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The Science of Rapid Skill Acquisition: Advanced Methods to Learn, Remember, and Master New Skills, Information, and Abilities Paperback – April 16, 2018
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- Publisher : CreateSpace Independent Publishing Platform (April 16, 2018)
- Language : English
- Paperback : 202 pages
- ISBN-10 : 1717056172
- ISBN-13 : 978-1717056177
- Item Weight : 7.2 ounces
- Dimensions : 5 x 0.46 x 8 inches
- Customer Reviews:
Top reviews from the United States
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It has been proven that the visual, auditory, and kinesthetic "learning styles" is a myth. There is no scientific proof of this, even though multiple researchers have tried to find it. (What has been proven is that the sense is more related to the type of information to be learned rather than the "style" of any learner.) Well, when the author runs with this myth as fact, he lost me. I stopped trusting his "expertise." (The fact that his name is Pete Hollins and he presents himself as "Author and Researcher at PeteHollins.com should have been my first clue. That this is a self-published book might have been a second clue for me to research what qualifies him to write this book before buying it.) I kept reading, and lo and behold a few pages later the author contradicts the word "science" in the book's title again by presenting the pyramid of learning first to later state, "It should be noted that there is no real, concrete, scientific proof that the learning pyramid is accurate." A couple of paragraphs later: "Nevertheless, I like the idea." After that, the author takes several pages to explain the pyramid, which is condescending. Does someone really need multiple pages to understand that people learn little by just been passively lectured on a topic and much more by discussing a topic, practicing, and/or teaching others? (I bet high-school students know this.)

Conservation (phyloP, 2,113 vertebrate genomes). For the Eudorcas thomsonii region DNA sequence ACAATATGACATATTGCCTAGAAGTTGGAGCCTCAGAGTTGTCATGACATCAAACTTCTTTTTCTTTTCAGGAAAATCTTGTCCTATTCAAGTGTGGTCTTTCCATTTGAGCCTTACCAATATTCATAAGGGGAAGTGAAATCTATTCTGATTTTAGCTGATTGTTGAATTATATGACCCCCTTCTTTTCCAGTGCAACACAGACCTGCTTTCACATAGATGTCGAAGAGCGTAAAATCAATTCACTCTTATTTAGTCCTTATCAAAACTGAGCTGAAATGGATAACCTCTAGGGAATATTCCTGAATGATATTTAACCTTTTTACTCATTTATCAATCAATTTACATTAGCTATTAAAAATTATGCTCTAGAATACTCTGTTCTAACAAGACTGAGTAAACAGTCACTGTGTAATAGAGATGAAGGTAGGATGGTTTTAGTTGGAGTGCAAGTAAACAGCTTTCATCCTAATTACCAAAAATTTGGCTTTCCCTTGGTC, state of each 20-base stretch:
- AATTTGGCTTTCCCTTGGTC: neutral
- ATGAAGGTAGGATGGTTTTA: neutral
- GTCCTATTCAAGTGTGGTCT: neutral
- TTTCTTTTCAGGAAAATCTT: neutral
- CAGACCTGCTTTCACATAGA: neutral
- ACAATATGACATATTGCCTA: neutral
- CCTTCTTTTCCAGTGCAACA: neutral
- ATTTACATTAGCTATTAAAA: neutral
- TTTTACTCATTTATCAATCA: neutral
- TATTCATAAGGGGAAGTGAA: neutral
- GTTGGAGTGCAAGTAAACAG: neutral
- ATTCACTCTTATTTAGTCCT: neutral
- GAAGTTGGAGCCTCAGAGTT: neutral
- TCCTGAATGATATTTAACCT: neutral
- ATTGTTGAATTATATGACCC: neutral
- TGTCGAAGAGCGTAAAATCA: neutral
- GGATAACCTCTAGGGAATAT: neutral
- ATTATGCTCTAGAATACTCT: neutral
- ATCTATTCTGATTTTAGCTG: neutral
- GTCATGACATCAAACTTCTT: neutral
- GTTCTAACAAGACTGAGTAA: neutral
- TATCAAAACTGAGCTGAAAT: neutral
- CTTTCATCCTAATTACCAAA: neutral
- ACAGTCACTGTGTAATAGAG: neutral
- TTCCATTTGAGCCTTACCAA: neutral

I found this book, in general, condescending. I expected much more than being told that I'll learn more/better if I create and schedule time to practice, find mentors, and other "common sense" basics. The author does a good job at illustrating his ideas with examples and stories, but still, they're no more than basic ideas.
The last 6% (according to my device) of the book is a summary. So really, you just get from 72% to 93% of "meat," and that bit over 20% of the book has the inaccuracy cited above, tons of stories, and condescending "common sense."
In summary, this book overpromises and underdelivers. The author seems a nice guy that writes well, is a good storyteller, and goes do some research in scientific journal databases and Google, compiles a couple good ideas and stretches them into a book. I certainly do not recommend it.
Top reviews from other countries
Zu kurz kommt das Thema "deliberate Practice".
Leider bietet der Autor keine konkreten Beispiele an. Solche Fallbeispiele - seien es eigene oder die von anderen - hätten dem Buch gut getan. Daher ein Stern Abzug.
Dennochalles in allem lesenswert.